The stay on Las Aves was sensational. It had everything a good anchorage should have: A deserted island with a beautiful beach, nice scenery, stunning sunsets and spectacular snorkling.
We had made a deal with Ian and Westa, so the first evening we enjoyed a fantastic dinner onboard Marsha Claire. The dinner consisted of a thick lentil soup and a Thai curry. Add beers and good company and it made for a great evening.
The following day Claudia and I went exploring, dinghying around the nearby islands, going for a nice walk on one of them and snorkling along the other. In the evening we hosted Ian and Westa for a tasty chicken soup followed by a Rumanian cabbage pork dish. It went down like a house on fire, luckily we had several beers to hose it down.
The next morning we woke up to find that wind hadn’t really subsided, wo we were still looking at 24+ knot winds on the nose, for the trip eastwards. We did the only right thing: We waited till it started decreasing as per the forecast. When it dipped below 20, we lifted anchor and set sail. Our intended destination was Isla la Blanquilla, but the wind wanted it otherwise. The wind was simply too strong and too much on the nose for us to make any sensible headway towards it. It was hard sailing in decent sized waves, with true wind peaking around 26 knots and a not of head current, all coming straight from East, which was exactly where we wanted to sail. After sailing for 2 full days and 2 long nights, we abandoned the plan to sail directly to Blanquilla and changed course for Isla la Tortuga, where we anchored off Cayo Herrandura, a tiny island 1 nautical mile northwest of Tortuga. There we enjoyed a calm day of walking on the beach, chatting to neighboring yachts and replenishing ourselves with good food and plenty of rest. In the evening we even squeezed in a movie: Crocodile Dundee. It was perfect.
Our rest was disturbed several times in the course of the night by the chain hook dropping off the chain. I at first thought it was caused by us anchoring in very shallow water (about 2 meter depth) and the chain hook falling off when the bridle hit the sand bottom. After reattaching the hook 3 times, every two hours, it was time to lift anchor at 5 am and set sail for Blanquilla. We left Cayo Herrandura in pitch blackness and set course for Blanquilla, but again the winds wanted otherwise. I tried to fire up an engine to see if it would help our course, but it was evident that it was too much into the wind for us to get there without using a lot of fuel and taking a real beating in doing so. Instead we tacked, turned off the engine and shot southeast towards Isla Margarita on an increasingly improving tack. We enjoyed a great day and night of sailing pulling into Porlamar with the rising sun.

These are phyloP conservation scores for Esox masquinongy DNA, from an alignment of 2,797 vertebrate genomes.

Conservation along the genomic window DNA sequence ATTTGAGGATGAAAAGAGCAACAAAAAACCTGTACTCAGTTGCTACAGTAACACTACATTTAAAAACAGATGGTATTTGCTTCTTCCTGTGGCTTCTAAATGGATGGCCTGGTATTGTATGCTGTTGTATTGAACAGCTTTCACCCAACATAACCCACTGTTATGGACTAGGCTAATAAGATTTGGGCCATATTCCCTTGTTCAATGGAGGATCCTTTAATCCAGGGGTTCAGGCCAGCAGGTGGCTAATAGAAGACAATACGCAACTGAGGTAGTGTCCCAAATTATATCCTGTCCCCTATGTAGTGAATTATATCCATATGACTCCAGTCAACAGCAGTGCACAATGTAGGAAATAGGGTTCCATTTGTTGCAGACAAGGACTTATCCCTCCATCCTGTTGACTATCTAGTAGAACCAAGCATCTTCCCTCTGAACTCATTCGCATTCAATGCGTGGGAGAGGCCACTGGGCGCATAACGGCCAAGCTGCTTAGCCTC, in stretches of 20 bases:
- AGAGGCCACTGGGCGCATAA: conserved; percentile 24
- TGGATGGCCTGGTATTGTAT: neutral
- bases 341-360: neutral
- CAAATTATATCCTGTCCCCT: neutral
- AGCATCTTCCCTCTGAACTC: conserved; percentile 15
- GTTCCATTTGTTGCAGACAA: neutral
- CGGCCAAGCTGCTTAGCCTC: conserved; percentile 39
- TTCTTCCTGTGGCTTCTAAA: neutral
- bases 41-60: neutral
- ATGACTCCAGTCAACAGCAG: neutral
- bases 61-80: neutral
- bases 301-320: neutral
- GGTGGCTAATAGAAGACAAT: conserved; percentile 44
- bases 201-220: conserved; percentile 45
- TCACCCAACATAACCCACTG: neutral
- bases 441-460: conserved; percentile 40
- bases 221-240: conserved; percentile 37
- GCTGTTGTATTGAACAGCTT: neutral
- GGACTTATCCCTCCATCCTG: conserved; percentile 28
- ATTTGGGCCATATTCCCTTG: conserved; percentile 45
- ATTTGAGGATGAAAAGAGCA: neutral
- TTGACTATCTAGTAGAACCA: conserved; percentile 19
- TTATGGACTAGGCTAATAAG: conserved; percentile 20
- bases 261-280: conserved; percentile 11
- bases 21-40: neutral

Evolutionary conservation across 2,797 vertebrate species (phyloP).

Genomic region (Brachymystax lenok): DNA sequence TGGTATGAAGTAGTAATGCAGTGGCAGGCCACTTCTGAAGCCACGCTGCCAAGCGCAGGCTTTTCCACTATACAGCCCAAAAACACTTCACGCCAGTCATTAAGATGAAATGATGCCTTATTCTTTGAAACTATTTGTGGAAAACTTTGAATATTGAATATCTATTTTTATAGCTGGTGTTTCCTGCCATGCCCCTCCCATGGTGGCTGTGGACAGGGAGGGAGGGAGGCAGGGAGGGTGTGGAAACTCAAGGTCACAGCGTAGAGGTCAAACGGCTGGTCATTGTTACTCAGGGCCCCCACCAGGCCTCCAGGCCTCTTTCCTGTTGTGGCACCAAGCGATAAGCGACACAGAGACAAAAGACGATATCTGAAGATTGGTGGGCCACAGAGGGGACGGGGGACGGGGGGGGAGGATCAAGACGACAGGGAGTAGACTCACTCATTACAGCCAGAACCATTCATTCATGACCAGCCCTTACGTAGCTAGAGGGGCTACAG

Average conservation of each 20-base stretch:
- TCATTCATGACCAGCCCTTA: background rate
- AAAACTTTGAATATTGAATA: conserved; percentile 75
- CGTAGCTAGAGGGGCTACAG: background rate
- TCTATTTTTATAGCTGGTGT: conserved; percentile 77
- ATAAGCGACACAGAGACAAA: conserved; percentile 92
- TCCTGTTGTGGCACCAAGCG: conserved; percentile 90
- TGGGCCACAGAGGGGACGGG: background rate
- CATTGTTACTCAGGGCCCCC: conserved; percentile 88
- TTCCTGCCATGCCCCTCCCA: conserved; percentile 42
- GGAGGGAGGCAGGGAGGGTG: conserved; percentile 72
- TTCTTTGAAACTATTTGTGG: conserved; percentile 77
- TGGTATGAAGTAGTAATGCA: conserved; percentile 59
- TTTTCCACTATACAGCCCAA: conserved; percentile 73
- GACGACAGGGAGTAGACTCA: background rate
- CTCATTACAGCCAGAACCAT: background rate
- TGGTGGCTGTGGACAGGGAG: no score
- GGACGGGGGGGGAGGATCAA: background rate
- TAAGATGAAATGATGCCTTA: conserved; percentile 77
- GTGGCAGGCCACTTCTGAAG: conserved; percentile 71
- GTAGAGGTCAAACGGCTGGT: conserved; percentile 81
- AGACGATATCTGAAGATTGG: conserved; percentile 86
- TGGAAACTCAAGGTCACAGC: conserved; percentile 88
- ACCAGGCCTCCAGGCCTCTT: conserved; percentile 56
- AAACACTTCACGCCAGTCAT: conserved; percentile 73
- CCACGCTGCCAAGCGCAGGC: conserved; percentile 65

Porlamar is the only safe anchorage on Margarita. Though after speaking to some people on land I question how safe it really is, because people have been robbed at gunpoint on their boats right there in the anchorage. We spent the day relaxing, eating and gathering strength, before we cast off for Los Testigos. My original plan to sail along Penisula de Paria along the Venezuelan coastline and then tacking when I got the wind from a favorable angle, was quickly discarded when I spoke to some seasoned yachties in Porlamar, who strongly advised against it. Basically if I wanted to meet pirates, get robbed or shot up, that was the way to go. They recommended motorsailing straight to Testigos, which was exactly what we did. The trip took just over 11 hours, motorsailing straight into the wind, waves and current. Otto performed like a champion, which he has been doing ever since I fixed him, giving us time to enjoy the trip there.
Los Testigos was exactly what we had hoped: A handful of beautiful islands, with two scattered fishing communities and a coast guard station. We checked in with the coast guard, who gave us 48 hours there, before we will have to push on. Checking in with armed guys who only speak spanish, when you don’t is a challenge, but a big smile and a sense of humor is luckily contagious.
After the obligatory rest time and delicious lunch, we went exploring. There was one mountain on the island and we set out to climb it. It proved to be a nice walk to the top, walking through an arid landscape surrounded by cacti, geccos and goats. The view from the top was stunning.
In the evening we ate a delicious pasta meal and watched “Catch me if you can”, before we hit he sack. We were thoroughly tired after not only a week of full-on sailing, but also the trek had tired us. Sleep came easy.
The next day we enjoyed a spectacular breakfast, courtesy of Claudia, before we went exploring once again. This time we went over to have a look at some sand dunes and swim in the ocean on the windward side.
After yet another nice and relaxing day it was time to hit the sack early to be ready for the last 90 nautical mile stretch to Grenada. It would be the toughest stretch, but at least we were rested and very motivated to get to Grenada for some proper R&R before the charter starting on Feb 3rd.